Pawns are the soul of chess, Philidor said.

Saturday, December 09, 2006

Hello Patzer, We Are Corresponding Squares!

Would be a great help in pawn endgames. But unfortunately, squares do not talk to us. Yesterday I had a sudden feeling that I have no proper knowledge about corresponding squares.

This is the state of my ignorance: Two kings struggle to get to a so-called key square. If the attacker gets it, he will win. If the defender gets it, he will draw. The means of this fight is opposition, a special kind of zugzwang. The geometric opposition is a special case of corresponding squares, if there is only a single pawn around. If there is a pawn landscape, the simple geometry is somewhat distorted, because certain squares are blocked to the kings. Therefore the corresponding squares cannot be recognized by simple means like in short, distant or diagonal oppositions. I have to find out in every case, asking a square: Hello, are you a corresponding square, and where is your counterpart? Not so easy!

I asked Google for help. And I found it at an unexpected place: Wikipedia. Wikipedia, it seems, is one of the best chess books, at least as far as pawn endgames are concerned. The authors reference to one of the leading experts, Karsten Müller. All very compact, math style. Clear rules. Exceptions. Excellent for brushing up knowledge, but maybe also for learning from scratch.

The most important concept I learnt yesterday was that you cannot figure out corresponding squares without knowing the key squares. These are the goal, and the corresponding squares are the way to the goal.

The second most important concept: There are key squares for attack and key squares for defense, and these are not the same!

In principle, I have got this stuff. But I know quite well that real understanding is a long-distance journey. It must lead from single pawns to simple pawn landscapes with very few blocked squares to complex landscapes with secret king pathways through the jungle. I want to become a jungle fighter. Wish me luck!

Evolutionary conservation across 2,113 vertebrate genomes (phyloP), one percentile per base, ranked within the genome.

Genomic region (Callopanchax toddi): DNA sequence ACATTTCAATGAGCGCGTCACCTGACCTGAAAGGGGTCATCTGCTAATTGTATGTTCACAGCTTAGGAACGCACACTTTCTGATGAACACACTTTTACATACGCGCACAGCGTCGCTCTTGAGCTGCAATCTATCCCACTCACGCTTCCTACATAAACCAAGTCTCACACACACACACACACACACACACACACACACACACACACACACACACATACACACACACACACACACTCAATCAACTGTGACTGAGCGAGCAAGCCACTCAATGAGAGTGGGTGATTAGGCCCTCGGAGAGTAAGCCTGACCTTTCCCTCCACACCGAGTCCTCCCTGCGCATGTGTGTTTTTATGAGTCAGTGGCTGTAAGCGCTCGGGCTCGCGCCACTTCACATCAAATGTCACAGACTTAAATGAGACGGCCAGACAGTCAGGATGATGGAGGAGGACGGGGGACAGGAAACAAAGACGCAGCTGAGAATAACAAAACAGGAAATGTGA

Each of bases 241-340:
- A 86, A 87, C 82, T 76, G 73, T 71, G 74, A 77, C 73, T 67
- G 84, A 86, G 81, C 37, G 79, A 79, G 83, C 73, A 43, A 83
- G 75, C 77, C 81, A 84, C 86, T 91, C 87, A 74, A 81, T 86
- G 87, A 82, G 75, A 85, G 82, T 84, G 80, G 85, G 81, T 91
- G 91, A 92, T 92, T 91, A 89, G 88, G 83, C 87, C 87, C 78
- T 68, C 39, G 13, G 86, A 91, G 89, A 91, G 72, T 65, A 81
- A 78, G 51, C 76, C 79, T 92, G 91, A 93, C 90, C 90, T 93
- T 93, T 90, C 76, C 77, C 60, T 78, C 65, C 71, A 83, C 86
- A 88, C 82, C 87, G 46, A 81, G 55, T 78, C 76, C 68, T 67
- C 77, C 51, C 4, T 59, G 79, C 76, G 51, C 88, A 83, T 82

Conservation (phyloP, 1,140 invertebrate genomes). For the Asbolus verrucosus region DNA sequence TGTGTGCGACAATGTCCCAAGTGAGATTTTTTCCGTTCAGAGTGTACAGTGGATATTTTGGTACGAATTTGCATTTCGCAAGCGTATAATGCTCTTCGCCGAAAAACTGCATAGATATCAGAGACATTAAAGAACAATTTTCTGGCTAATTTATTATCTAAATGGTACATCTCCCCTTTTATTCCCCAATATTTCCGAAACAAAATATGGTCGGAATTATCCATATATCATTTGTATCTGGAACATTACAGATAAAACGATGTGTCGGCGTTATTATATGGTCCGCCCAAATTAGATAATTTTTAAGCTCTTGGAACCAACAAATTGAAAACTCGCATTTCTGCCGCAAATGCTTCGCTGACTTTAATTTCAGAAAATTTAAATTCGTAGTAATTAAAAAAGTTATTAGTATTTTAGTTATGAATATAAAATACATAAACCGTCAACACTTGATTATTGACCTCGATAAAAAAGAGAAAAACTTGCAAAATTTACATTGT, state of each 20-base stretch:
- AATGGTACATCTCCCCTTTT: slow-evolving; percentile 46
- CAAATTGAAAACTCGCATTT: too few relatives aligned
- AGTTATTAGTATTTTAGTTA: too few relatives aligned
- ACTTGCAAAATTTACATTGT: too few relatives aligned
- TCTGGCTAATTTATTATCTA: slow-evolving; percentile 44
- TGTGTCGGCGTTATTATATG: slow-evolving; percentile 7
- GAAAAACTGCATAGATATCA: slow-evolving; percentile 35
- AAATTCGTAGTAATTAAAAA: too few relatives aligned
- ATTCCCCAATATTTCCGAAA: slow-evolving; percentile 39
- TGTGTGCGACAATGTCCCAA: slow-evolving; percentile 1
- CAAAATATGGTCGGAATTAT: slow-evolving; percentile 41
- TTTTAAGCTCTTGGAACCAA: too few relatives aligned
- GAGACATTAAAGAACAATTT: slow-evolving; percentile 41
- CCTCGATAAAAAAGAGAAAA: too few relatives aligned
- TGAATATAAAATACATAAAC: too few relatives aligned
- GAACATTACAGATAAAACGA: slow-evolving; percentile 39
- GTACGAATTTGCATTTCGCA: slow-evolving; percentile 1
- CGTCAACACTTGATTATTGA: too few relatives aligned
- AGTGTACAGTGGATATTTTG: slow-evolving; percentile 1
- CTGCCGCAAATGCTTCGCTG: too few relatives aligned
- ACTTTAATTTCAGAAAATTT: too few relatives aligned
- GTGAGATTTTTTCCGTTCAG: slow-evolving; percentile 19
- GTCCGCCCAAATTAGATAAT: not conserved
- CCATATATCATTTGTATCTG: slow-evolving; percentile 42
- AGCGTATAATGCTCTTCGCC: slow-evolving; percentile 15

Saturday, December 02, 2006

The Fine Art of Defense

There has been much debate in the chess blogosphere about the «dull» games between Kramnik and Deep Fritz. This tells me that endgame lovers are a tiny minority. Months ago I would have joined the chorus. But now I begin to discover the beauty of endgames. This position, for example, is much more interesting than it seems at first sight:

It is quite obvious that Deep Fritz is better. Firstly because his King is in the center and the black King is not. Secondly due to the weak pawn c6. Thirdly because Black has 4 pawn islands and White has only three of them. Fourthly because pawns are on both wings which favours the Bishop over the Knight.

All grandmasters expected Kramnik to move f7-f6 to build a fortress. One even said «please not f5». All wondered why Kramnik used so much time on the move. Then Kramnik moved f7-f5!

Arthur Jussupov explained why this is better: White can infiltrate the «fortress» with Ke3-f2-g3-h4-h5. Now Black has the problem of defending three weak pawns. Thus it was much better to get rid of one of them.

A general rule says that in a minor piece endgame the defender must try to trade as many pawns as possible. Kramnik just has applied this rule. Can chess on the highest level really be so simple?